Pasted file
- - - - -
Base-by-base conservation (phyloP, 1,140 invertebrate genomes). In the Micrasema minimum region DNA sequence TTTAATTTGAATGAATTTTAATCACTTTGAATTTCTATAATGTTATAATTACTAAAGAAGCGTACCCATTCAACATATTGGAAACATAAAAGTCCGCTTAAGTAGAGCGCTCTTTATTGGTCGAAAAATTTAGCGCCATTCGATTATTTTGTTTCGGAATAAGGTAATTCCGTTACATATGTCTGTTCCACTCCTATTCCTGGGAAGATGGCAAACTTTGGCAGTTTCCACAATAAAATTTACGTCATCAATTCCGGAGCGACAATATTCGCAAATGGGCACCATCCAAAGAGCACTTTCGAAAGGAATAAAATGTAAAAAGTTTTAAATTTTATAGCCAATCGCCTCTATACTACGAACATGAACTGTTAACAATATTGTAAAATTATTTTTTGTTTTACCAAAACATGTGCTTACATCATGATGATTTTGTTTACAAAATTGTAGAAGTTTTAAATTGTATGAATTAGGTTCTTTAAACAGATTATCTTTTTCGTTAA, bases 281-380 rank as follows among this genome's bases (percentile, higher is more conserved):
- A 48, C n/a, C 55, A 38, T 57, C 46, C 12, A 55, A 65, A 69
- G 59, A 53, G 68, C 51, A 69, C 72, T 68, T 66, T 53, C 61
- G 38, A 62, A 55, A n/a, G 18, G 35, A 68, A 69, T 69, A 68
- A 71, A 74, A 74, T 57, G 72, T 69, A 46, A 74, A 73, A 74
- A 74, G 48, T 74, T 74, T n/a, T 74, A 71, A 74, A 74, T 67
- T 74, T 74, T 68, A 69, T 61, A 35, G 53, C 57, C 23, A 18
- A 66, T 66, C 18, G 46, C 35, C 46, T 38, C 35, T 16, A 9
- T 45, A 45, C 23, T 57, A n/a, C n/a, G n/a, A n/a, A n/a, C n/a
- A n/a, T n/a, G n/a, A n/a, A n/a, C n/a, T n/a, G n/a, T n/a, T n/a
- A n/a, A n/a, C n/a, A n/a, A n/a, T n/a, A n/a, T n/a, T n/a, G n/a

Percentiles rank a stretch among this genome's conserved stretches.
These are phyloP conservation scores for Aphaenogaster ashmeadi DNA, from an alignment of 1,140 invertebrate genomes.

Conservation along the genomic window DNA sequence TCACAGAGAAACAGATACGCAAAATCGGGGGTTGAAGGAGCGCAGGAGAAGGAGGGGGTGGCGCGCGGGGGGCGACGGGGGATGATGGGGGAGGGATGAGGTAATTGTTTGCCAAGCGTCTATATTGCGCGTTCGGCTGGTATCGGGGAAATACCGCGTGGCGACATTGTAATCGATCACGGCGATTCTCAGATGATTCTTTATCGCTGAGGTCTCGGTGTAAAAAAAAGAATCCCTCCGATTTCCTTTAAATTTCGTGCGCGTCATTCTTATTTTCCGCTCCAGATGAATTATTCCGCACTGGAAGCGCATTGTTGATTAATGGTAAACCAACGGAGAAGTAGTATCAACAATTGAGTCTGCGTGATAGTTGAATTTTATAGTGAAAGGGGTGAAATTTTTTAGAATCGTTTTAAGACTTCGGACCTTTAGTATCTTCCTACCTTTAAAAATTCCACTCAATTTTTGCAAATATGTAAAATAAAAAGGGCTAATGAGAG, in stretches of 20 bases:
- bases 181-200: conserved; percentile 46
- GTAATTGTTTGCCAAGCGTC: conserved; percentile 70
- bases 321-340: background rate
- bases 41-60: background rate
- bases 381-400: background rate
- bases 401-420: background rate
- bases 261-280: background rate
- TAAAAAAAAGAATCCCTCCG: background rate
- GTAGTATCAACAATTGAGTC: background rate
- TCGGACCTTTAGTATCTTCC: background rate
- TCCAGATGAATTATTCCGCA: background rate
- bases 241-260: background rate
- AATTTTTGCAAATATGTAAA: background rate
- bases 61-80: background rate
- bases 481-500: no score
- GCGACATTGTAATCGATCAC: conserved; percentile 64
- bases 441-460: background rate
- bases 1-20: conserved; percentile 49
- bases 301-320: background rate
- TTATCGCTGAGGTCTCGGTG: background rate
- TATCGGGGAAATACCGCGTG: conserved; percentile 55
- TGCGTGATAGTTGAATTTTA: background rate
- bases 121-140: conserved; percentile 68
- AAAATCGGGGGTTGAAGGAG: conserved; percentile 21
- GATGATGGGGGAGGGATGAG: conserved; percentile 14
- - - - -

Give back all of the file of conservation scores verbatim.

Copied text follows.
Base-by-base conservation (phyloP, 1,140 invertebrate genomes). In the Micrasema minimum region DNA sequence TTTAATTTGAATGAATTTTAATCACTTTGAATTTCTATAATGTTATAATTACTAAAGAAGCGTACCCATTCAACATATTGGAAACATAAAAGTCCGCTTAAGTAGAGCGCTCTTTATTGGTCGAAAAATTTAGCGCCATTCGATTATTTTGTTTCGGAATAAGGTAATTCCGTTACATATGTCTGTTCCACTCCTATTCCTGGGAAGATGGCAAACTTTGGCAGTTTCCACAATAAAATTTACGTCATCAATTCCGGAGCGACAATATTCGCAAATGGGCACCATCCAAAGAGCACTTTCGAAAGGAATAAAATGTAAAAAGTTTTAAATTTTATAGCCAATCGCCTCTATACTACGAACATGAACTGTTAACAATATTGTAAAATTATTTTTTGTTTTACCAAAACATGTGCTTACATCATGATGATTTTGTTTACAAAATTGTAGAAGTTTTAAATTGTATGAATTAGGTTCTTTAAACAGATTATCTTTTTCGTTAA, bases 281-380 rank as follows among this genome's bases (percentile, higher is more conserved):
- A 48, C n/a, C 55, A 38, T 57, C 46, C 12, A 55, A 65, A 69
- G 59, A 53, G 68, C 51, A 69, C 72, T 68, T 66, T 53, C 61
- G 38, A 62, A 55, A n/a, G 18, G 35, A 68, A 69, T 69, A 68
- A 71, A 74, A 74, T 57, G 72, T 69, A 46, A 74, A 73, A 74
- A 74, G 48, T 74, T 74, T n/a, T 74, A 71, A 74, A 74, T 67
- T 74, T 74, T 68, A 69, T 61, A 35, G 53, C 57, C 23, A 18
- A 66, T 66, C 18, G 46, C 35, C 46, T 38, C 35, T 16, A 9
- T 45, A 45, C 23, T 57, A n/a, C n/a, G n/a, A n/a, A n/a, C n/a
- A n/a, T n/a, G n/a, A n/a, A n/a, C n/a, T n/a, G n/a, T n/a, T n/a
- A n/a, A n/a, C n/a, A n/a, A n/a, T n/a, A n/a, T n/a, T n/a, G n/a

Percentiles rank a stretch among this genome's conserved stretches.
These are phyloP conservation scores for Aphaenogaster ashmeadi DNA, from an alignment of 1,140 invertebrate genomes.

Conservation along the genomic window DNA sequence TCACAGAGAAACAGATACGCAAAATCGGGGGTTGAAGGAGCGCAGGAGAAGGAGGGGGTGGCGCGCGGGGGGCGACGGGGGATGATGGGGGAGGGATGAGGTAATTGTTTGCCAAGCGTCTATATTGCGCGTTCGGCTGGTATCGGGGAAATACCGCGTGGCGACATTGTAATCGATCACGGCGATTCTCAGATGATTCTTTATCGCTGAGGTCTCGGTGTAAAAAAAAGAATCCCTCCGATTTCCTTTAAATTTCGTGCGCGTCATTCTTATTTTCCGCTCCAGATGAATTATTCCGCACTGGAAGCGCATTGTTGATTAATGGTAAACCAACGGAGAAGTAGTATCAACAATTGAGTCTGCGTGATAGTTGAATTTTATAGTGAAAGGGGTGAAATTTTTTAGAATCGTTTTAAGACTTCGGACCTTTAGTATCTTCCTACCTTTAAAAATTCCACTCAATTTTTGCAAATATGTAAAATAAAAAGGGCTAATGAGAG, in stretches of 20 bases:
- bases 181-200: conserved; percentile 46
- GTAATTGTTTGCCAAGCGTC: conserved; percentile 70
- bases 321-340: background rate
- bases 41-60: background rate
- bases 381-400: background rate
- bases 401-420: background rate
- bases 261-280: background rate
- TAAAAAAAAGAATCCCTCCG: background rate
- GTAGTATCAACAATTGAGTC: background rate
- TCGGACCTTTAGTATCTTCC: background rate
- TCCAGATGAATTATTCCGCA: background rate
- bases 241-260: background rate
- AATTTTTGCAAATATGTAAA: background rate
- bases 61-80: background rate
- bases 481-500: no score
- GCGACATTGTAATCGATCAC: conserved; percentile 64
- bases 441-460: background rate
- bases 1-20: conserved; percentile 49
- bases 301-320: background rate
- TTATCGCTGAGGTCTCGGTG: background rate
- TATCGGGGAAATACCGCGTG: conserved; percentile 55
- TGCGTGATAGTTGAATTTTA: background rate
- bases 121-140: conserved; percentile 68
- AAAATCGGGGGTTGAAGGAG: conserved; percentile 21
- GATGATGGGGGAGGGATGAG: conserved; percentile 14